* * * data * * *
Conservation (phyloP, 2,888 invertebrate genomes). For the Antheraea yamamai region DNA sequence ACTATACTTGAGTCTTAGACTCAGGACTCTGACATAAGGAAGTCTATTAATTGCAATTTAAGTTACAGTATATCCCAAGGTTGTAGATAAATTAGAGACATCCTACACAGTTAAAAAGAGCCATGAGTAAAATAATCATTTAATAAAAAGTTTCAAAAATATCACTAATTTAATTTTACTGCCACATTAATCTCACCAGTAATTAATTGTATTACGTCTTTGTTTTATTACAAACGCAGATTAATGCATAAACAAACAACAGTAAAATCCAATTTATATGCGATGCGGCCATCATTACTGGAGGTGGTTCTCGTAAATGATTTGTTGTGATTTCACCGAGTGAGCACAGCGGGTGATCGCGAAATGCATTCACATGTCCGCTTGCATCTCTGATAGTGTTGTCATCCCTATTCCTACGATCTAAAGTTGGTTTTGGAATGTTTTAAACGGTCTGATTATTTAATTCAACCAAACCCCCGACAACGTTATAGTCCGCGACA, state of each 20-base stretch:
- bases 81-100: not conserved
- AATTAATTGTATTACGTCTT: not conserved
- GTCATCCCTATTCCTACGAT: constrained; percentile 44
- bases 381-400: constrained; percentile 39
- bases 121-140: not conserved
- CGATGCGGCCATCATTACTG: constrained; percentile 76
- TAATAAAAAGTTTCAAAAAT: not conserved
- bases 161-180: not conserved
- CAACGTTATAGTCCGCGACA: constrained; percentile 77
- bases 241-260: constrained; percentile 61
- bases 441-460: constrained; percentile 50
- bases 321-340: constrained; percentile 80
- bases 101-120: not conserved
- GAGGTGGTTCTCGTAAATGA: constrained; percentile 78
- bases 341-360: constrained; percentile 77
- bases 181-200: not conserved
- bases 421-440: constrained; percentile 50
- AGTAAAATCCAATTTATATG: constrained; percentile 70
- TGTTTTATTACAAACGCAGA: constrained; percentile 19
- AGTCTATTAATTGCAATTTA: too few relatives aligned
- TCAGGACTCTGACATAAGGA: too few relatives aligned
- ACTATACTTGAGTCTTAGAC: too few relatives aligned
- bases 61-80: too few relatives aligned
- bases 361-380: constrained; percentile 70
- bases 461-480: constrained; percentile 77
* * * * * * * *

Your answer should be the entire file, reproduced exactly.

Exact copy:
Conservation (phyloP, 2,888 invertebrate genomes). For the Antheraea yamamai region DNA sequence ACTATACTTGAGTCTTAGACTCAGGACTCTGACATAAGGAAGTCTATTAATTGCAATTTAAGTTACAGTATATCCCAAGGTTGTAGATAAATTAGAGACATCCTACACAGTTAAAAAGAGCCATGAGTAAAATAATCATTTAATAAAAAGTTTCAAAAATATCACTAATTTAATTTTACTGCCACATTAATCTCACCAGTAATTAATTGTATTACGTCTTTGTTTTATTACAAACGCAGATTAATGCATAAACAAACAACAGTAAAATCCAATTTATATGCGATGCGGCCATCATTACTGGAGGTGGTTCTCGTAAATGATTTGTTGTGATTTCACCGAGTGAGCACAGCGGGTGATCGCGAAATGCATTCACATGTCCGCTTGCATCTCTGATAGTGTTGTCATCCCTATTCCTACGATCTAAAGTTGGTTTTGGAATGTTTTAAACGGTCTGATTATTTAATTCAACCAAACCCCCGACAACGTTATAGTCCGCGACA, state of each 20-base stretch:
- bases 81-100: not conserved
- AATTAATTGTATTACGTCTT: not conserved
- GTCATCCCTATTCCTACGAT: constrained; percentile 44
- bases 381-400: constrained; percentile 39
- bases 121-140: not conserved
- CGATGCGGCCATCATTACTG: constrained; percentile 76
- TAATAAAAAGTTTCAAAAAT: not conserved
- bases 161-180: not conserved
- CAACGTTATAGTCCGCGACA: constrained; percentile 77
- bases 241-260: constrained; percentile 61
- bases 441-460: constrained; percentile 50
- bases 321-340: constrained; percentile 80
- bases 101-120: not conserved
- GAGGTGGTTCTCGTAAATGA: constrained; percentile 78
- bases 341-360: constrained; percentile 77
- bases 181-200: not conserved
- bases 421-440: constrained; percentile 50
- AGTAAAATCCAATTTATATG: constrained; percentile 70
- TGTTTTATTACAAACGCAGA: constrained; percentile 19
- AGTCTATTAATTGCAATTTA: too few relatives aligned
- TCAGGACTCTGACATAAGGA: too few relatives aligned
- ACTATACTTGAGTCTTAGAC: too few relatives aligned
- bases 61-80: too few relatives aligned
- bases 361-380: constrained; percentile 70
- bases 461-480: constrained; percentile 77